Jewish Migration to South Africa: Passenger Lists from the UK. Two large-format volumes, edited by Saul Issroff. Volume 1: 1890 to 1905. £10; $16.50. Volume 2: 1906 to 1930. £10 ; $16.50. Ordering from http://www.kaplancentre.uct.ac.za/kaplan/publications/books
These two volumes offer extracts from passenger lists of “aliens”—non-British residents who are mostly (but not exclusively) Jewish. As Issroff explains in an introduction, the present South African Jewish community consists of people with Litvak ancestry who traveled to South Africa between 1881 and 1914. Many of these East Europeans passed through British ports en route to the southern tip of Africa.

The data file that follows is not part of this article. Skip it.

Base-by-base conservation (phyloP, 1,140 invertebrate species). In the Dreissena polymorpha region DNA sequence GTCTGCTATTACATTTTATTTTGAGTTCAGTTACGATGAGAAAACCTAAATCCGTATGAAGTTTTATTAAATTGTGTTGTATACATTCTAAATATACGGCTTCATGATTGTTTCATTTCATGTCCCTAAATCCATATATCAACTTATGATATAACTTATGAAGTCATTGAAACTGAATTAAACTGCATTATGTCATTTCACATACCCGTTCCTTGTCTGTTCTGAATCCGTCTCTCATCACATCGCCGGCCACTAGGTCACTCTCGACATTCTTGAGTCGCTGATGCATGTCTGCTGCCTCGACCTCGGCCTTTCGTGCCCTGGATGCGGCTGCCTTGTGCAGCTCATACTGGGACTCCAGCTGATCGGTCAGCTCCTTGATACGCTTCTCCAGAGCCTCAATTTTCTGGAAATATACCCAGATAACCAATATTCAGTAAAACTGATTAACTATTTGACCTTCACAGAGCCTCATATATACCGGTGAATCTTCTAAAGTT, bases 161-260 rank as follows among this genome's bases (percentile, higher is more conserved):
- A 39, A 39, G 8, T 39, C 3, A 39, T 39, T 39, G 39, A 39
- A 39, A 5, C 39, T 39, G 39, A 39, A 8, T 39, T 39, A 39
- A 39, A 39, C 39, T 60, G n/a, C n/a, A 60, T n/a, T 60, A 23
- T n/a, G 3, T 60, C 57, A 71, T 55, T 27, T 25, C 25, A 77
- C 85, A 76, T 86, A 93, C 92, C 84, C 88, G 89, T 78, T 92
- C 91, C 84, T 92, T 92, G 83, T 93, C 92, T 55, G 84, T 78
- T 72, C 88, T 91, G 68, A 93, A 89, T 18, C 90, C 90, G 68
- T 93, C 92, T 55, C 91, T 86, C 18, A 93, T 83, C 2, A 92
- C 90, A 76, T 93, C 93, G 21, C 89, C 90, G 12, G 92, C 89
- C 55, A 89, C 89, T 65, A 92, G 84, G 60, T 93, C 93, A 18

“The journey to the arrival ports of Hull, Grimsby, or London usually took three to five days depending on where they had embarked,” Issroff writes. “From the point of entry they usually went to the Poor Jews’ Temporary Shelter in the east end of London where they awaited the next steamship to the Cape.”
Issroff is also editor of Jewish Migration to South Africa: The Records of the Poor Jews Temporary Shelter, 1885-1914, which may be used in conjunction with these volumes to help pinpoint ancestors’ journeys and potentially find clues about their birth dates, occupations, and family members.